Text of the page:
“If I can get a parish doing (the program), then we got something,” Barrett added.
The idea behind the traveling crucifix and chalice, which are taken home by members of the parish or school, is to encourage families to pray together for a culture of vocations, Barrett said.
"We’ve gotta build up courage and make it cool to be a priest or a nun,” Barrett said. “These young kids are impressed by seeing that chalice go up the aisle and go into a person's home for a week to pray and talk about vocations. If we can make it exciting to be a priest to be a nun, that is our job.
“We are trying to make it a blessed thing to be a priest, so it's no big surprise when someone asks, ‘How did you get into the priesthood?’ The answer can be, ‘My parish talked about it,’” Barrett added.
In addition to encouraging young people to consider their vocation, the Serrans are dedicated to praying for those in seminary or who have already been ordained. Along with their prayers, the Serrans host bi-annual fundraisers to support seminarians.
In March, the newly chartered Detroit-Northeast Serra Club held its first meeting, an induction of new members and officers at St. Paul on the Lake Church in Grosse Pointe Farms. Barrett first approached Fr. Jim Bilot, who will serve as the charter's chaplain, about creating the charter.
The parish received permission from Archbishop Allen H. Vigneron, and was able to rally the 25 people needed to form a charter, including several young men and women who are parents of young children themselves. Although based at St. Paul, the charter is open to anyone in the Northeast Region of the archdiocese. Fr. Bilot is hopeful the new charter will reach young people in particular.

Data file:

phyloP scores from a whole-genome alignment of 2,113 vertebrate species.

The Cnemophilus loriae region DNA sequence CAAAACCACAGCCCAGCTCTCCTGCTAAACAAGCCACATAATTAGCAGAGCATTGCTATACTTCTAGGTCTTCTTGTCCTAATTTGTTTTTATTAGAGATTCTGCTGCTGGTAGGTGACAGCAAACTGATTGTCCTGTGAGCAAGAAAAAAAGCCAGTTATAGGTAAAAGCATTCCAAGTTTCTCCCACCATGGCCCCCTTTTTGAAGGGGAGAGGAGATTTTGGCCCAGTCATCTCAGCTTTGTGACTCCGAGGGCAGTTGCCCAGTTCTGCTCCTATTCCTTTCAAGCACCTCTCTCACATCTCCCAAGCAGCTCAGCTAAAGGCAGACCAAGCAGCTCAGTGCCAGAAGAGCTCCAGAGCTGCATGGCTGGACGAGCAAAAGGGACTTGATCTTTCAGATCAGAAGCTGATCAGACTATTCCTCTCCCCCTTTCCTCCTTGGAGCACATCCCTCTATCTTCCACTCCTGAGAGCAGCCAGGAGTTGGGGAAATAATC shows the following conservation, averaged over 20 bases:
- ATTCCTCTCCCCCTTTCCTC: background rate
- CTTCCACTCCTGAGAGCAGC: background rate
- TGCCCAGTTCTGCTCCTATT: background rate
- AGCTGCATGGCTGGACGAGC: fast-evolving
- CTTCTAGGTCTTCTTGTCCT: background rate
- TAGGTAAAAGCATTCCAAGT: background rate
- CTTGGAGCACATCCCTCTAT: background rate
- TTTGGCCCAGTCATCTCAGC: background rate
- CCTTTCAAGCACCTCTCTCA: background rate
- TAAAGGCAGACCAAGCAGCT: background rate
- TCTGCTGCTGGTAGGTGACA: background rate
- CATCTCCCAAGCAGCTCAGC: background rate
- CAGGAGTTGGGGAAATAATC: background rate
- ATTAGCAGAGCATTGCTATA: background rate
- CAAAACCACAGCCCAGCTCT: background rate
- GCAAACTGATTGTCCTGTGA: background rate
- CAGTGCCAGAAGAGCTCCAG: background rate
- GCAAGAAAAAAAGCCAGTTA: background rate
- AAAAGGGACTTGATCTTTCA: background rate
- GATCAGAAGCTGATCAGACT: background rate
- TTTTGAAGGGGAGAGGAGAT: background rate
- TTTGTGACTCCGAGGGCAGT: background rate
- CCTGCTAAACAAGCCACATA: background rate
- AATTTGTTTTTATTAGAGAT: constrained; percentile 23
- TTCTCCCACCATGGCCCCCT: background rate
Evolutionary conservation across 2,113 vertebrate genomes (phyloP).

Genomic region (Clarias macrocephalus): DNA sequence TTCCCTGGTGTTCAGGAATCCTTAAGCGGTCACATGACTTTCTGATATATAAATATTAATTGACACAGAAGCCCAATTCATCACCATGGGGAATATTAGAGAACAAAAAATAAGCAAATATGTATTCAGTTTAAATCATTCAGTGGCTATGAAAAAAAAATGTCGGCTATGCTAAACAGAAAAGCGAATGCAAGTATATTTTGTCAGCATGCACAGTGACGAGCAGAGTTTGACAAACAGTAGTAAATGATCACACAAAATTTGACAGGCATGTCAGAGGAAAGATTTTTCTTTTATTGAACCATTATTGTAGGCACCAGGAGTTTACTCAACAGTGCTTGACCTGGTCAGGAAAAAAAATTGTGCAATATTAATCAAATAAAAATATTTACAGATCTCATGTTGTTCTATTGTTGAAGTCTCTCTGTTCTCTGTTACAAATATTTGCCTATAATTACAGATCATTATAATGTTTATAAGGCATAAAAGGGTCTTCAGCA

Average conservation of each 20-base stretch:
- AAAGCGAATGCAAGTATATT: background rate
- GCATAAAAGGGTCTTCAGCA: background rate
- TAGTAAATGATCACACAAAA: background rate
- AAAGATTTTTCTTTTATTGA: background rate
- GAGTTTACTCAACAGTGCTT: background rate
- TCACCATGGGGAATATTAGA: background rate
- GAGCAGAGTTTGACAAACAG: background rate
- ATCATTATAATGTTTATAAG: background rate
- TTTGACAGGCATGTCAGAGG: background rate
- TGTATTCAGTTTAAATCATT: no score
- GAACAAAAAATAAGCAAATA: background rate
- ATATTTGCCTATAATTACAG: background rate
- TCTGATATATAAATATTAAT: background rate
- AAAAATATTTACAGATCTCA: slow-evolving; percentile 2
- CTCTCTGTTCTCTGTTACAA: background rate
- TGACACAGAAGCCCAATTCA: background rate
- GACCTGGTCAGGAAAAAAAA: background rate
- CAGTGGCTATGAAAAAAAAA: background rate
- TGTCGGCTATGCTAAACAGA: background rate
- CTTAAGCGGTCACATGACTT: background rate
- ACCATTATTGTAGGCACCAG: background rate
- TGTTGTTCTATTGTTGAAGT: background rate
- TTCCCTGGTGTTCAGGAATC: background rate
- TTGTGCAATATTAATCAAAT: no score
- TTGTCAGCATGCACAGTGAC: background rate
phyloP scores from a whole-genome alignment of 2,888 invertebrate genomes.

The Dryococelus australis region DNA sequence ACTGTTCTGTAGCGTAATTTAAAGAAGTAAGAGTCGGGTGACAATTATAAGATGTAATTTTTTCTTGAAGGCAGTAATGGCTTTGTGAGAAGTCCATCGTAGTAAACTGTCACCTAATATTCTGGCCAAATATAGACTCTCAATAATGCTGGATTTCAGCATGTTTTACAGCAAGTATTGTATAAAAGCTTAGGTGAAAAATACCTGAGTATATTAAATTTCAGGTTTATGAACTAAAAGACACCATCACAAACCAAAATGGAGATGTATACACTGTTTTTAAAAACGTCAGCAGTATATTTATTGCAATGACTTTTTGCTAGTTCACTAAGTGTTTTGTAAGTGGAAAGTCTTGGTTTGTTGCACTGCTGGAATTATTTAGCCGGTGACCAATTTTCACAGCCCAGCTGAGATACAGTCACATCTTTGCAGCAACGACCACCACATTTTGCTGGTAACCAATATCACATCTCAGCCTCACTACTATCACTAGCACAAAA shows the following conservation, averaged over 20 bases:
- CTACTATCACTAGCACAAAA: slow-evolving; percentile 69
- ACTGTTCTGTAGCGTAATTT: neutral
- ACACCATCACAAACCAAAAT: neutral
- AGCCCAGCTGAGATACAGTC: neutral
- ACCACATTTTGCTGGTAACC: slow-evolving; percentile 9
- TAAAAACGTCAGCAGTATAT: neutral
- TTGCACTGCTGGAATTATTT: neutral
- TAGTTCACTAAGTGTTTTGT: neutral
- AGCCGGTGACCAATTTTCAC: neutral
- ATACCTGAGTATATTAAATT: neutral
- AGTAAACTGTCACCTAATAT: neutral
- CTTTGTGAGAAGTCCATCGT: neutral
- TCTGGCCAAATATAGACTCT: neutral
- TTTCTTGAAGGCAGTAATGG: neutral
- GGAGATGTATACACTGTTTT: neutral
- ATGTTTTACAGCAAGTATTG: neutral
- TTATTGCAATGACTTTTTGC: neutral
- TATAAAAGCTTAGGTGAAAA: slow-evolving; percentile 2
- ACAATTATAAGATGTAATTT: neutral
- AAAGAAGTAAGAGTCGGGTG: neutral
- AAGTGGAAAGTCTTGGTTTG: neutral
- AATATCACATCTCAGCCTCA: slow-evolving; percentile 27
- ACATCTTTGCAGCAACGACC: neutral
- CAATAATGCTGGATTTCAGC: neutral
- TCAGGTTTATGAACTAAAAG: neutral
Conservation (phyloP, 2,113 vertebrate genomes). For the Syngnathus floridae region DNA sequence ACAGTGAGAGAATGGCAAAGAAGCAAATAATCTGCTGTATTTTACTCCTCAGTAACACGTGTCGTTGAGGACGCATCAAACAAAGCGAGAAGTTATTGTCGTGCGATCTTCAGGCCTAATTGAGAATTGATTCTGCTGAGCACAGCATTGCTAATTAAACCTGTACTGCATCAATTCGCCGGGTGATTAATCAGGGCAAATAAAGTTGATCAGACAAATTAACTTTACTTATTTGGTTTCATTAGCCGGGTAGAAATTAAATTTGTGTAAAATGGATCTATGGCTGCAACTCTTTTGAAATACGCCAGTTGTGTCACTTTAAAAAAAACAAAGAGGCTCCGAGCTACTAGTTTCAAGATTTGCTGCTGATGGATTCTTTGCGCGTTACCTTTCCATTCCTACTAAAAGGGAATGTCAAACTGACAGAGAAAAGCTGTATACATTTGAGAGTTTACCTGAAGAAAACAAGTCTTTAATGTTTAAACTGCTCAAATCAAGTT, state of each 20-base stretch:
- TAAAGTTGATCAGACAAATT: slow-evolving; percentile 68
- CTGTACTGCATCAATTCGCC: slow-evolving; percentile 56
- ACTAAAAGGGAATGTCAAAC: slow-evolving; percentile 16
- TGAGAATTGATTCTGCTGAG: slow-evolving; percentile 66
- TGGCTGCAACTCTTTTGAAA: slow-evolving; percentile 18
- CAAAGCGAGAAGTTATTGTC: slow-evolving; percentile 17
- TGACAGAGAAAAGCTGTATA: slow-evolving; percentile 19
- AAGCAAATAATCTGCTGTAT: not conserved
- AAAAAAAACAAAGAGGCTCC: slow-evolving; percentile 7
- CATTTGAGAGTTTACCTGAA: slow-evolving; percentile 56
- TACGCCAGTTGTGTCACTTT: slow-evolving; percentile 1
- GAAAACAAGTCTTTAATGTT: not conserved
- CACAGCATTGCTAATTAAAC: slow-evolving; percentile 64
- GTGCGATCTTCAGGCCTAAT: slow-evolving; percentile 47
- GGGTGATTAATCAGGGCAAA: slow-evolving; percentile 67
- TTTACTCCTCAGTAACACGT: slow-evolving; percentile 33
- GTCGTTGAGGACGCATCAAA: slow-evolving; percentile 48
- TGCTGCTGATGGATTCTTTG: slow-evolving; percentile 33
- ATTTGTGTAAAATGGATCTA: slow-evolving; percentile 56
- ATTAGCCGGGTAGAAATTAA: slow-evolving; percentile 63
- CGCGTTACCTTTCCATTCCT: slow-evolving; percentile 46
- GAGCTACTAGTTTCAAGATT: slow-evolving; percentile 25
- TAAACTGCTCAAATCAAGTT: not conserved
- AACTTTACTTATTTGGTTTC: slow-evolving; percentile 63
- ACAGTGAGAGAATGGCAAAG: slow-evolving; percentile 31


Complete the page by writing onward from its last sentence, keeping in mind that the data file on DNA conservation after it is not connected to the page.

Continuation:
Fr. Bilot, who served as director of vocations for the Archdiocese of Detroit from 2000 to 2007, said it can be difficult to discuss vocations with young people if they haven’t been formed with a concrete understanding of the faith.
“We are asking them to think about this life, but some of them don’t even know what it means to be Catholic or be in the Catholic Church. Some don't even know who Jesus is or have a relationship with him,” Fr. Bilot said. “In our culture today, kids in junior high or high school don’t even know the Hail Mary, the Our Father, because their parents aren’t teaching it.”
As vocations director, Fr. Bilot said he couldn’t do the job of promoting vocations on his own, which is why lay groups such as Serra play such an important role.
“One guy can’t do that, but an organization that is specifically geared toward vocational work (can),” Fr. Bilot said. “As a parish priest, I’m in the trenches. We administer the sacraments; we are in the schools doing the day-to-day, but there are places we can’t get to. As a priest, we can’t get into the house, the domestic church. Lay people can go into places priests can’t necessarily go, and if they are in the Serra Club, they are going to be looking out for vocations wherever they go.”
To learn more about the Detroit-Oakland Serra Club, a lay-led organization promoting vocations to the priesthood and religious life, including upcoming meetings, programs and events, visit www.serradetroit.org. To learn more about the newly chartered Detroit-Northeast Serra Club, email [email protected].